CHATHAM — In an unusual meeting under a tent at Old Mill Boatyard Tuesday, the state’s Seaport Economic Council handed out millions of dollars in grants to waterfront communities in Massachusetts, including Chatham, Harwich and Orleans.
Topping the list of Lower Cape grants was a $1 million award to Chatham to help it replace an aging bulkhead at the fish pier and to make other improvements to boost safety and accessibility. But Lieutenant Governor Karyn Polito, who chairs the seaport council, said while the state supports shoreside improvements at Massachusetts harbors, “if you can’t get to it, it’s not going to work.”
To that end, the state also announced assistance to various communities for dredging projects. Orleans and Eastham jointly received a grant of $162,100 to help plan and obtain permits for maintenance dredging of Rock Harbor; Harwich received $48,000 to support dredging at Allen Harbor; and Chatham received $500,000 to help ongoing dredging of the Stage Harbor channel.
“On Cape Cod, if we’re not talking about wastewater, we’re talking about dredging,” said State Rep. Sarah Peake, D-Provincetown, who lobbied for the projects in her district. She praised the Baker-Polito Administration for establishing a fund for dredging and recognizing the economic value of the state’s ports, large and small.
Periodically interrupted by fuel deliveries, passing boats or trucks offloading fish at Old Mill Boatyard, the council heard presentations from each of the applicants before voting to approve the slate of grants. Polito and administration officials took time to tour the facility, which has been renovated in recent years with support from a pair of previous grants from the council.
The $1 million grant to support the work at the south jog at the fish pier directly supports the commercial fishing fleet that contributes to the town’s economy, Coastal Resources Director Ted Keon told the council. With visitors coming to watch the fishing boats and the seals, the fish pier is also one of the region’s top destinations for tourists.
“It is a very busy place,” he said. And while the fish pier has a new observation deck, “we do need improvements to the infrastructure itself,” Keon said.
The project, now expected to top $3 million, includes the replacement of the nearly 50-year-old bulkhead and the installation of a new sidewalk and paved walkway designed to help provide more separation between pedestrians and fish delivery trucks.
Council member Edward Barrett, the president of the Massachusetts Fishermen’s Association, said he wishes all the state’s fishing ports had observation decks like the one in Chatham.
“It really helps connect the public to the fishing industry,” he said.
The grant being shared by the towns of Orleans and Eastham provides $162,100 to support the design, engineering and permitting of maintenance dredging of Rock Harbor, Orleans DPW Director Tom Daley told the council.
“Rock Harbor is home to a popular public boating facility,” he said, referring to the public landing on the Eastham side of the harbor. “It provides an easy, convenient access point” to transient boaters seeking to access Cape Cod Bay, he noted, and is also home to an active commercial fishing fleet that contributes to the local economy. Orleans and Eastham have supported dredging and harbor improvements there in the past, but the need for dredging is now a key concern. Shoaling has created conditions that are “very hazardous to the commercial fishing fleet and larger charter vessels,” Daley said.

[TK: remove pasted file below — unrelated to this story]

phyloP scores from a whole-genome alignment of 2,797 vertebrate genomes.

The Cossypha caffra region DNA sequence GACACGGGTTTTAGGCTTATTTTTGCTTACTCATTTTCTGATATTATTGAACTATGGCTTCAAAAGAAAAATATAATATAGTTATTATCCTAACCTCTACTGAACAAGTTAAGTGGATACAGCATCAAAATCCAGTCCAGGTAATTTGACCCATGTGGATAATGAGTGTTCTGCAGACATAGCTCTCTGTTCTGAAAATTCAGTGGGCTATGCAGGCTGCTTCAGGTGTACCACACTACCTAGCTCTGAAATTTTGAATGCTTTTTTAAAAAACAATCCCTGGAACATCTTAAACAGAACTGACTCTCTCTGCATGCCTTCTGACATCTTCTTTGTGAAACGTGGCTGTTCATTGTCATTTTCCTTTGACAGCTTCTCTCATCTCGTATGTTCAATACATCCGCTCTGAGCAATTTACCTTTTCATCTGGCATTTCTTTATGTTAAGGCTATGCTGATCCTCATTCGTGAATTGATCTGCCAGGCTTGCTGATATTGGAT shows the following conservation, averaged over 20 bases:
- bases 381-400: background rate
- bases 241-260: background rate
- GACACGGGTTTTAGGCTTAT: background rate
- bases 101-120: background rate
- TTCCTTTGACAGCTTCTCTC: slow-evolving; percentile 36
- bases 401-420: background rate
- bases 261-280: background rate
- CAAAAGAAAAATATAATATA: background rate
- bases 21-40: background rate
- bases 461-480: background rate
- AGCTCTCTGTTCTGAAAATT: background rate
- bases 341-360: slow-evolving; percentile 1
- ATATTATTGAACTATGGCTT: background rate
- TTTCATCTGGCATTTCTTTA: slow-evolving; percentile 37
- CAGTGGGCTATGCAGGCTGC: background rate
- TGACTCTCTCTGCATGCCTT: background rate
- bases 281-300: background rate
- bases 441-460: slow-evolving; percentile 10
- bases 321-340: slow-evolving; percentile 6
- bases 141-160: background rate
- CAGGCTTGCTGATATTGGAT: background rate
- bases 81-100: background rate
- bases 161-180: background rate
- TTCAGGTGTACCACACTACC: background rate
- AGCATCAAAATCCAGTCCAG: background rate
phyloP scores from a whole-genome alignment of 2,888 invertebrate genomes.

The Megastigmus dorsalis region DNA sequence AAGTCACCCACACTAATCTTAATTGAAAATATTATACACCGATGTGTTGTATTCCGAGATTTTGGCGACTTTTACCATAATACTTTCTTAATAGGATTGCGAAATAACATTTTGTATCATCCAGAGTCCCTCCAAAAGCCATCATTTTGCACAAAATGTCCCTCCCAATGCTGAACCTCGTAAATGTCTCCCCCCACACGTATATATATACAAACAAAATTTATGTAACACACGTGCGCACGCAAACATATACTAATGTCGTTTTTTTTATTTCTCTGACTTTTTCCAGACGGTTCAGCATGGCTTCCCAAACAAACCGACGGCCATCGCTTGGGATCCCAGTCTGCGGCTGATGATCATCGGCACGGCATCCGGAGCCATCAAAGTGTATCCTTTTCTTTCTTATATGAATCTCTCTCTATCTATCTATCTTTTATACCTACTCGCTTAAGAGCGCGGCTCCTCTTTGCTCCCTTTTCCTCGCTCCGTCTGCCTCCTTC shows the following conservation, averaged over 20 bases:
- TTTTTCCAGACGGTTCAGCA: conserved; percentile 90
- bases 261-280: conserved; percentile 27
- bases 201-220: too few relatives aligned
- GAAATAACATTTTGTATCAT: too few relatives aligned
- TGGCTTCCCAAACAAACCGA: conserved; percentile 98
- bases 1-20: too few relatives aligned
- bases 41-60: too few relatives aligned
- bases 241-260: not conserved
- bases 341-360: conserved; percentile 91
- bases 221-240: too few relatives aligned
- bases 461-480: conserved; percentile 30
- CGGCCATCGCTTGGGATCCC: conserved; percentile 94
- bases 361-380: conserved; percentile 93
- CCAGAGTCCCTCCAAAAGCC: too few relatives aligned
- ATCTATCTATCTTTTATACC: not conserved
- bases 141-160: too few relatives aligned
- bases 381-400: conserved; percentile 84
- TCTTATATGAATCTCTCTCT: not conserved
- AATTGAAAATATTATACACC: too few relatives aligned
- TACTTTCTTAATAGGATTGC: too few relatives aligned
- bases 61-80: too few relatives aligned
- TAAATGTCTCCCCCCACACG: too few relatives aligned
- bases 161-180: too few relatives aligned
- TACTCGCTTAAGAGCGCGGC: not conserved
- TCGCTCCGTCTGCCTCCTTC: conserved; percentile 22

With planning funds from the council, the towns plan to pursue a dredging project that will remove an estimated 31,000 cubic yards of sand from Rock Harbor, with the work likely taking place in fall 2023 or winter 2024, he said.
When the state created a fund to help communities with dredging several years ago, it was quickly overwhelmed by requests for help, Polito said. In response, the Seaport Economic Council began accepting grant applications for the planning and permitting of dredge projects, with funds for actual dredge work coming from a dedicated fund under the Massachusetts Saltwater Dredging Program.
Following the seaport council’s meeting Tuesday, Polito announced a round of grants totaling $3.2 million to support dredging projects. Chatham’s $500,000 grant will support the clearing of the Stage Harbor entrance channel, which is now done twice each year to keep the harbor accessible. Polito said it makes sense for the state to support dredging here, given the funds it has already contributed toward shorefront improvements at Old Mill Boatyard. The goal is to see “these investments used to their fullest potential” to help create jobs, economic growth and tax revenue, she said.
Harwich Town Administrator Joseph Powers and Harbormaster John Rendon were on hand to accept a $48,000 grant for their town. The funds will be used to support the removal of about 8,000 cubic yards of sand from the entrance channel at Allen Harbor. Dennis received $87,000 toward dredging at Sesuit Harbor, Truro was awarded $20,000 for work at Pamet Harbor, and Wellfleet received $2.5 million to help pay for a large project to dredge the south anchorage in Wellfleet Harbor.
Polito praised Rep. Peake and Rep. Timothy Whelan, R–Brewster, as “incredible partners” in supporting port communities. In the waning days of the Baker administration, Polito said it has been “the honor of a lifetime” to serve as lieutenant governor and to meet dedicated public servants, both in the legislature and in town government.
Peake admitted to feeling “a tinge of nostalgia” at the prospect of ending the partnership with the outgoing Republican governor and lieutenant governor. In Massachusetts, reaching across party lines is the rule rather than the exception, she said.
“If only others in the country could learn from the example we set here,” Peake said.